ASBURY PARK, N.J. — New Jersey voters overwhelmingly approved a constitutional amendment Tuesday to raise the minimum wage by $1, to $8.25 an hour, and add automatic cost-of-living increases each year.
The vote was a victory for Democrats in the state Legislature, who put Public Question 2 on the ballot to achieve through referendum what they were blocked from doing by Gov. Chris Christie. He vetoed a bill last year that would have raised the minimum wage to $8.50 an hour with annual inflation adjustments.
The new minimum wage goes into effect Jan. 1. The cost-of-living adjustments will take place every Sept. 1. New Jersey won't have the highest minimum wage in the nation, though. Washington state has a $9.19 rate, and New York and Connecticut are phasing in $9-an-hour wages over the next two to three years.
The measure was passing 60 percent to 40 percent, according to late results.
Proponents were overjoyed by the vote.
"It was definitely time. It's not just about the dollar raise, it's about helping workers move toward economic security. As the cost of living goes up, the value of the wage goes up," said Mary Gatta of West Long Branch, a senior scholar at Wider Opportunities for Women in Washington, D.C.
The additional money also will give families a boost in spending power in New Jersey, said Gordon MacInnes, president of New Jersey Policy Perspective in Trenton.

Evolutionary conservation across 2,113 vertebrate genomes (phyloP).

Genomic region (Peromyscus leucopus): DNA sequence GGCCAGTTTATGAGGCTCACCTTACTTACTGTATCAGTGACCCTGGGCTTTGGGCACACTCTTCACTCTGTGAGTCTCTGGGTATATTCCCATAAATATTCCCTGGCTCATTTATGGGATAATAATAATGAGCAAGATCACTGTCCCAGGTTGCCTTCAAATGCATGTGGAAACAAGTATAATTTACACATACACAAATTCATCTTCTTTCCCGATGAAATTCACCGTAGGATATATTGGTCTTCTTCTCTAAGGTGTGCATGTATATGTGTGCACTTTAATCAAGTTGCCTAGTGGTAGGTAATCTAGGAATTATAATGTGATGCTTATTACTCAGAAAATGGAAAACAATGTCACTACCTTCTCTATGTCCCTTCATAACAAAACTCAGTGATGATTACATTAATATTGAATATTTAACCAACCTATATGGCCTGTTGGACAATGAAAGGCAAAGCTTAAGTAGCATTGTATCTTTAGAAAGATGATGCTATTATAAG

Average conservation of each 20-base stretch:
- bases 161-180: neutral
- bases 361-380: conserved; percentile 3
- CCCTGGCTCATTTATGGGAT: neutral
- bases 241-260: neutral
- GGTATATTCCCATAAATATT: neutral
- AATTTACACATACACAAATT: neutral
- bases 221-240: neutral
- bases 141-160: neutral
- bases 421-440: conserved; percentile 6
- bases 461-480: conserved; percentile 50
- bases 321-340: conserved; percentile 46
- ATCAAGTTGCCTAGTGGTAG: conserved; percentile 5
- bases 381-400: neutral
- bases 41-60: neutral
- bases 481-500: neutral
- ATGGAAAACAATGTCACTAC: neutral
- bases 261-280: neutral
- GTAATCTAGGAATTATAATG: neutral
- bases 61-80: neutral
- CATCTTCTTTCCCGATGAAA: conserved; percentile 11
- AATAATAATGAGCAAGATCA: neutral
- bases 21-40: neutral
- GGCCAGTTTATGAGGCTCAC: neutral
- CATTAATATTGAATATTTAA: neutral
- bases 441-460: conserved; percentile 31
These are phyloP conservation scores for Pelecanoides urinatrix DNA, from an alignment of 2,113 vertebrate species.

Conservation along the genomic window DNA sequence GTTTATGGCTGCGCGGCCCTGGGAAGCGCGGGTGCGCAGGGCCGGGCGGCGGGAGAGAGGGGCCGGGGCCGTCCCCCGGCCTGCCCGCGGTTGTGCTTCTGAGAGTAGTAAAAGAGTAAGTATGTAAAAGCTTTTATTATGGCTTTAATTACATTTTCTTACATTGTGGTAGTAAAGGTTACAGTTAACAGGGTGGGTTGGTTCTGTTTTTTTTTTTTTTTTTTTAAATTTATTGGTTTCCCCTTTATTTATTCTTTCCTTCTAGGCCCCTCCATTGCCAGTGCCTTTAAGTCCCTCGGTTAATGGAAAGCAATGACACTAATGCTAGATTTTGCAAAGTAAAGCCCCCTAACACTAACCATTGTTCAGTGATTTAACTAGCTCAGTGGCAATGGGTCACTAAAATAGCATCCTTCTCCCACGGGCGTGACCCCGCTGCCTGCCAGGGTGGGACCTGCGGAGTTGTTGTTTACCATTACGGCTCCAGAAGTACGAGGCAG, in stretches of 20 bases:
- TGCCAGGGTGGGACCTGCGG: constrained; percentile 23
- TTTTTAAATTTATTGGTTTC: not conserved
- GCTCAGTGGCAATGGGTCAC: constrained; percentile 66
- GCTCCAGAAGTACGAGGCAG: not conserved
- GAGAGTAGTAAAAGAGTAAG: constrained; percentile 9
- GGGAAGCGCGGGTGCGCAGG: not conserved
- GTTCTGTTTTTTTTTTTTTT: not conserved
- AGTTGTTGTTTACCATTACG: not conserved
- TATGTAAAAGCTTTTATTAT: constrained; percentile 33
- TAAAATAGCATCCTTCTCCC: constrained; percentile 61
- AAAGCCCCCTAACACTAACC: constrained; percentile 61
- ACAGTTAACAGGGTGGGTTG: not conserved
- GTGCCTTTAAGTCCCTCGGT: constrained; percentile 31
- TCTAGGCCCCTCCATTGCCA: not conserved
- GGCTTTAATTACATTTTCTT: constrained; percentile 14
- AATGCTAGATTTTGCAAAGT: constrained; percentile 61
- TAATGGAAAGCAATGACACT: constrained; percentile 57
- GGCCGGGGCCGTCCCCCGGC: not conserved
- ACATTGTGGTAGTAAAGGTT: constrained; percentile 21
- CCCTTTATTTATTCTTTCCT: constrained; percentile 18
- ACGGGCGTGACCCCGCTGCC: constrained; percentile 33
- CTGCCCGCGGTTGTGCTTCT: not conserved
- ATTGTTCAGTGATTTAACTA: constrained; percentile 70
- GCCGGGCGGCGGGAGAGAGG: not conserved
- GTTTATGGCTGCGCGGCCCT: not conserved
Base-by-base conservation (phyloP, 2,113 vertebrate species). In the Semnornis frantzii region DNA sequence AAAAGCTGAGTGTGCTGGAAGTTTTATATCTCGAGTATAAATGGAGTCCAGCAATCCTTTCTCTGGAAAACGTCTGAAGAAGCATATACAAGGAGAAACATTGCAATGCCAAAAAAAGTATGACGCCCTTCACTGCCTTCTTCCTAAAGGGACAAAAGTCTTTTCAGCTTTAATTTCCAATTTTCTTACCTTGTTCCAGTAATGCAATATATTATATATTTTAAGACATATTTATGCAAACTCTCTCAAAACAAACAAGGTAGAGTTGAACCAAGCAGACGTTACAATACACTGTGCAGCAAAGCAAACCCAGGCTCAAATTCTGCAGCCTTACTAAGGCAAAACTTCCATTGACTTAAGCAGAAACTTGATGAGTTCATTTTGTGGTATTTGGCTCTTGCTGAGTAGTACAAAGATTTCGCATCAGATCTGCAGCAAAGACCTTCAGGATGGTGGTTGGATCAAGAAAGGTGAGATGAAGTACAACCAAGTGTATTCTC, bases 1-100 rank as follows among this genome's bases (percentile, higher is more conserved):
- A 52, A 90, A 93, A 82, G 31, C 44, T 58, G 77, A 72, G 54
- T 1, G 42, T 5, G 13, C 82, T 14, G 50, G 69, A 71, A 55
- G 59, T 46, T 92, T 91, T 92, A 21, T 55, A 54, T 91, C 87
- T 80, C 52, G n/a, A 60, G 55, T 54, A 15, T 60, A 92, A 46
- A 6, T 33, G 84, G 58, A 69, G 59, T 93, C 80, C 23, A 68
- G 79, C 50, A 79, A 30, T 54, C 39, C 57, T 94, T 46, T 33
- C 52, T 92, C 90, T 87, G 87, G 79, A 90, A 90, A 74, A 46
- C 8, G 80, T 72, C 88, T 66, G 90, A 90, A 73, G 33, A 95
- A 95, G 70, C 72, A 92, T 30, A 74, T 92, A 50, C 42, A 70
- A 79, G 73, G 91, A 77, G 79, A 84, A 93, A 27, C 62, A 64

"You can't survive in New Jersey on $17,000 a year," MacInnes said.
Not everyone agreed.
"I think its disappointing," said Phil Kirschner, president of the New Jersey Business and Industry Association. "I think a lot of small businesses are going to decide whether they need to cut some shifts or hours from people or whether they need to let any employees go."
Bob Stewart, owner of the Carousel Arcade in Seaside Heights, said he will have to make cuts.
"I'm in a cash business. It's going to change my whole industry," he said.
Of the 1.8 million workers in New Jersey who are paid by the hour, an estimated 49,000 — nearly 3 percent — are paid the minimum wage, according to Bureau of Labor Statistics data.
Another 54,000 are paid less than the minimum wage, which exempts some occupations like waiters and waitresses.
New Jersey's minimum wage has been at the federal minimum since 2009.
The proposal resulted in an avalanche of special-interest spending, amplifying a long-running debate: Does a mandated wage hike help low-wage employees and spur economic activity or does it hurt business owners, taxpayers and even those workers it purports to benefit?
The idea was opposed by business organizations, in part due to the short-term economics but perhaps more significantly because it would lock the increases into the state constitution. They say businesses will raise prices, reduce hours or cut jobs to cope.
The Coalition to Preserve Jobs and Our Constitution, which includes the Chamber of Commerce and other groups, spent $956,000 opposing the proposal.
That was more than offset by $1.25 million in spending in support of the question — $686,000 by the Fund for Jobs, Growth and Security, $432,000 by Working Families United for New Jersey and $137,000 by NJ Workers' Voices.
Christie said raising the wage is "just an irresponsible thing to do." He has also called it "a truly ridiculous idea" to write the minimum-wage increases into the state constitution.
"The money doesn't come off a magic money tree. The money comes from the pockets and the hard work of the small-business owners," Christie said.